After a summer that saw many of California's top home insurers pull back from the state market, Insurance Commissioner Ricardo Lara announced Thursday that he struck a deal with the insurance industry to encourage new coverage in the state.
Insurers, Lara said, agreed to return to the high-risk fire zones in the hills and canyons of California in exchange for a number of concessions that will make it easier, in theory, for them to get higher rate increases through the state regulator more quickly. The announcement comes the week after negotiations in Sacramento over a legislative response to the home insurance market fell apart.
Gov. Gavin Newsom also issued an executive order on Thursday afternoon commanding the insurance commissioner to "take prompt regulatory action to strengthen and stabilize California's marketplace" and consider whether emergency action could be necessary.
The changes are slated to go into effect by the end of 2024, but the hope is that insurers will return to writing new homeowners policies in California sooner. Leading insurers such as State Farm, USAA and Allstate all have requests for rate increases pending with the state insurance department, and are requesting hikes of 28.1%, 30.6%, and 39.6%, respectively.
If approved, each company would be allowed to raise its total premiums in the state by that amount, but the rate increase can be distributed differently among homeowners: a cabin in the woods might see a 200% jump while a home in San Francisco could see little to no change.
Since the massive fire years of 2017 and 2018, home insurers have been gradually withdrawing from the most fire-prone parts of the state. As a last resort, homeowners and businesses in those areas have turned to California's FAIR plan, a backstop insurance provider funded by the companies that do business in the state, which charges much higher rates to provide less coverage in high-risk areas. The result of this pullback can be seen in the numbers: the number of FAIR plan customers more than doubled since 2018, up to 3% of the total state market.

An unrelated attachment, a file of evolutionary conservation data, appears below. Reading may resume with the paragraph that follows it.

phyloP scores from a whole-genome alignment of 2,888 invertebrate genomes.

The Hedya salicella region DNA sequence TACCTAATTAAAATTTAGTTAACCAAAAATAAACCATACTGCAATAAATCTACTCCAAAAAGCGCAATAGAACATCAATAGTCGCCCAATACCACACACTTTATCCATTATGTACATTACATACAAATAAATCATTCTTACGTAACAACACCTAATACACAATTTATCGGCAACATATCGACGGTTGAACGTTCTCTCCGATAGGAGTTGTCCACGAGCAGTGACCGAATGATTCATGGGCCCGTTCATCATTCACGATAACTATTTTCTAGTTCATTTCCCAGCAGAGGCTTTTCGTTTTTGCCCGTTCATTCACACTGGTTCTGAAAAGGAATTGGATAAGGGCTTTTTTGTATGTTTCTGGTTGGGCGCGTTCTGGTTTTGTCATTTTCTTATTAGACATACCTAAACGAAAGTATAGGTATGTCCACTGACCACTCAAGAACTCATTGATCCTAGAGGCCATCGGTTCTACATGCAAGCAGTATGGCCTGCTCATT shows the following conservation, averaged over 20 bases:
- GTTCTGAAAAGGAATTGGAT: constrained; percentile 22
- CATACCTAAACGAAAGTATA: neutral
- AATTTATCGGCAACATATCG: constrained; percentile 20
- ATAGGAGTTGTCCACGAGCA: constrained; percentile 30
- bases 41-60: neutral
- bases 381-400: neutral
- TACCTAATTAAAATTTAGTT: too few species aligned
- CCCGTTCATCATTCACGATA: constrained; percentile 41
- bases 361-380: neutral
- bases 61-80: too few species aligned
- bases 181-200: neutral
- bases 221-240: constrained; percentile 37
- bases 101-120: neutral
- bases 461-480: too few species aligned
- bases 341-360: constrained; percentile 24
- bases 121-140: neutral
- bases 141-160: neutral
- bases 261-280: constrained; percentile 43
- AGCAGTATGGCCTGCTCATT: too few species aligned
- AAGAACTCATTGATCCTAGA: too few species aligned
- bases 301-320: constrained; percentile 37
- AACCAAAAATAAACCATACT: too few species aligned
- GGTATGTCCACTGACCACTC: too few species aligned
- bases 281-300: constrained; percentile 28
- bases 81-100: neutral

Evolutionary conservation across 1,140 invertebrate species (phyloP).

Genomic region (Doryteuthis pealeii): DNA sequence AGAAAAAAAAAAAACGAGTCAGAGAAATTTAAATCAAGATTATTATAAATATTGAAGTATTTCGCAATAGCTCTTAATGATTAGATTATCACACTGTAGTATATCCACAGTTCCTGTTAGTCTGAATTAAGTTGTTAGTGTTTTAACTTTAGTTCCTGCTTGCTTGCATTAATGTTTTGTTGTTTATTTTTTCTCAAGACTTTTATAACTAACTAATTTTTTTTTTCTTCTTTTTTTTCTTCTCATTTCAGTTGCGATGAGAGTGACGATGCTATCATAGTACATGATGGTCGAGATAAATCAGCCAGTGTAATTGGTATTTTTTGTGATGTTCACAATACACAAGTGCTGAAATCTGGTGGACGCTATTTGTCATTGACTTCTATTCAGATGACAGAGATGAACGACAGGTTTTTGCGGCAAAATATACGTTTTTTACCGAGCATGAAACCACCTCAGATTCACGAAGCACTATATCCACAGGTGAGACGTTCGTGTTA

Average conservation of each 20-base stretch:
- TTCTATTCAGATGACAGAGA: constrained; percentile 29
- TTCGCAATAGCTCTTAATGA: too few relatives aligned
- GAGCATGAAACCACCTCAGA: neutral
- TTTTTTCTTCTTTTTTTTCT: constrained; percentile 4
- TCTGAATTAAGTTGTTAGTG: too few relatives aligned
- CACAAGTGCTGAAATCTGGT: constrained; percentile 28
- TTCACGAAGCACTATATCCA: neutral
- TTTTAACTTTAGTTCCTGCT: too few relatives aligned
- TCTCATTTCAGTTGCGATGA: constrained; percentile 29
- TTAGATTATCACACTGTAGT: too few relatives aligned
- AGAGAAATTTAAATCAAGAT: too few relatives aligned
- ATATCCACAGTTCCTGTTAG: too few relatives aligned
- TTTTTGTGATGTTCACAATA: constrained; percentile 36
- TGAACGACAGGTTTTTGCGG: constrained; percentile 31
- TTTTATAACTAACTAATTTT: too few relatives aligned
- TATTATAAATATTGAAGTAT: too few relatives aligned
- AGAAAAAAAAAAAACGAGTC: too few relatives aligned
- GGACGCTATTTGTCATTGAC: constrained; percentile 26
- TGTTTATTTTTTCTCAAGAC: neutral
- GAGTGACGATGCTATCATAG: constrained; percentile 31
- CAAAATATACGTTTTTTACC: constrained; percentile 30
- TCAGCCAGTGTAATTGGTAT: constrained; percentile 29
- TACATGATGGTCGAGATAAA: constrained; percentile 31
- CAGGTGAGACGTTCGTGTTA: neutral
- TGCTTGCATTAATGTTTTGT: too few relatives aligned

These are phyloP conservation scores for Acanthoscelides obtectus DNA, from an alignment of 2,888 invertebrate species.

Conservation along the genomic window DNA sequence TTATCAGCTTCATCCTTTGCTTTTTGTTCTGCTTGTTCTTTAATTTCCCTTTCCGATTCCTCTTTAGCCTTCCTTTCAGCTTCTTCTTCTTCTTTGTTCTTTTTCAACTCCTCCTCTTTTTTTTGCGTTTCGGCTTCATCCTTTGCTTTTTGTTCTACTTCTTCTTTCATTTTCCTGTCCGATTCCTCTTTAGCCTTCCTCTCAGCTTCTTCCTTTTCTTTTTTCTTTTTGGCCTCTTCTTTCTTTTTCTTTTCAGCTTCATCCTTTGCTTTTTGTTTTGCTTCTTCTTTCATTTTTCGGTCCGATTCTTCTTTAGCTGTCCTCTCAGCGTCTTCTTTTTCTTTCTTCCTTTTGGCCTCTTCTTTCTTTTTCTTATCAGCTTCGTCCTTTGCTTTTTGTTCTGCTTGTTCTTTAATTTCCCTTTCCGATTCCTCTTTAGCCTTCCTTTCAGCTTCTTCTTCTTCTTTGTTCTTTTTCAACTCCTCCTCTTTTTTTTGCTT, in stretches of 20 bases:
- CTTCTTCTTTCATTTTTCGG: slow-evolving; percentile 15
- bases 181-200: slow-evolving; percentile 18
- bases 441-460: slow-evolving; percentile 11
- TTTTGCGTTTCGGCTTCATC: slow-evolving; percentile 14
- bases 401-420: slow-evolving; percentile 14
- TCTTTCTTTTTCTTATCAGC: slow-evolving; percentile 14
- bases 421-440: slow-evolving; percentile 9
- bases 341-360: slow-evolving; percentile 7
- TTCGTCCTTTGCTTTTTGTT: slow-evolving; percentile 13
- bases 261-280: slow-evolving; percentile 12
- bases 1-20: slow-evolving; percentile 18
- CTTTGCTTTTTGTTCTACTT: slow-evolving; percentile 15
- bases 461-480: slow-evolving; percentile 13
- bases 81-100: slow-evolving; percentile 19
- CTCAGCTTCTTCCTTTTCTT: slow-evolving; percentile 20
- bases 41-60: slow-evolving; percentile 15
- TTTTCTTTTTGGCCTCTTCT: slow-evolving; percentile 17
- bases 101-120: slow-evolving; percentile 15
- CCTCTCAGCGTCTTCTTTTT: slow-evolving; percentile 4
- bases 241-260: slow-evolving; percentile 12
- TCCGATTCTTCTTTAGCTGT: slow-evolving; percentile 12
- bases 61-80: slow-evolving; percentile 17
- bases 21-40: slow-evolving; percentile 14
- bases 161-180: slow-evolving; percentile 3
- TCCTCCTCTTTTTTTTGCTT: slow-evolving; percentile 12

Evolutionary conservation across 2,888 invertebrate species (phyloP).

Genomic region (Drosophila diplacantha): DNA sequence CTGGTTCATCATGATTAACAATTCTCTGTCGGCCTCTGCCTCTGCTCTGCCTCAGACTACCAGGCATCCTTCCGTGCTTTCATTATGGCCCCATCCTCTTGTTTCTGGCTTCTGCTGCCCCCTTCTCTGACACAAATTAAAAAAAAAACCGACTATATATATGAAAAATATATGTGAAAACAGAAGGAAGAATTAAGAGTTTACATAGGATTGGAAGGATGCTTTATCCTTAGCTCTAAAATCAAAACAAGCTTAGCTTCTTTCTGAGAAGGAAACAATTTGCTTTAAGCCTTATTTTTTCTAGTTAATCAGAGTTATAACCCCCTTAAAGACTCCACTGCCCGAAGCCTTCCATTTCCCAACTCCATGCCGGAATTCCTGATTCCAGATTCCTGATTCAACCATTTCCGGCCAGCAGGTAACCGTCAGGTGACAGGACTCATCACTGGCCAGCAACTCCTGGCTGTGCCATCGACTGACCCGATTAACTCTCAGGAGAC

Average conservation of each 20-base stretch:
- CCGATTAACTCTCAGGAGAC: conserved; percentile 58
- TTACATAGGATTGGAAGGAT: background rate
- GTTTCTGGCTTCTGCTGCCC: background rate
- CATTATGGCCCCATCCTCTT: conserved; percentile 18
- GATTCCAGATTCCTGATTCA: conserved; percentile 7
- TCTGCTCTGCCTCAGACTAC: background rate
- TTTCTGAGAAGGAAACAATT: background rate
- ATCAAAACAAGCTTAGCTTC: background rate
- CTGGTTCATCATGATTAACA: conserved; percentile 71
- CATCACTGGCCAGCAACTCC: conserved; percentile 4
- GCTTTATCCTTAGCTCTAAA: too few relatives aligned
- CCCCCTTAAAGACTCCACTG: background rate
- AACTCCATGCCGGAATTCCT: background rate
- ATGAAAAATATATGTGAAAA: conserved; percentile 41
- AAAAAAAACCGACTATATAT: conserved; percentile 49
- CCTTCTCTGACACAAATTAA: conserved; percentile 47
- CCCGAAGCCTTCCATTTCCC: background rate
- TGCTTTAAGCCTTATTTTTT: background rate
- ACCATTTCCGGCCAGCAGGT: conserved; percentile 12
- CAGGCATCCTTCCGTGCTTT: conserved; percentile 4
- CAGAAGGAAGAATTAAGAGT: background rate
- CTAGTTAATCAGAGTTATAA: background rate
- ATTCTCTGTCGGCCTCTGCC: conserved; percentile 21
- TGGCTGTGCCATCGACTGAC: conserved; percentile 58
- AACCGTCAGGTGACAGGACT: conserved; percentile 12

Under this new deal, insurers have agreed to return to those fire risk zones up to a certain threshold equivalent to 85% of their statewide market share. That means State Farm's California home insurance branch, which covers over 21% of the state market, would be required to cover 18% of the houses in fire zones. The net effect will be that major insurers will combine to cover 85% of customers in those areas, with the FAIR plan and other higher-cost insurers picking up the remaining 15%.
In exchange, Lara has offered to loosen certain elements of insurance regulation in California. The Personal Insurance Federation of California, an insurance trade association, gave the deal its blessing in a statement following Lara's announcement.
"It is painfully clear the current system is not working properly," wrote Rex Frazier, president of the PIFC. "Today's actions are an important first step in stabilizing California's insurance market."
Under the existing system, insurers need to apply to the Department of Insurance to raise their average rates across the state, and provide reams of supporting documents to justify the price hike. The process also allows for consumer advocates to intervene along the way to serve as watchdogs in the process.
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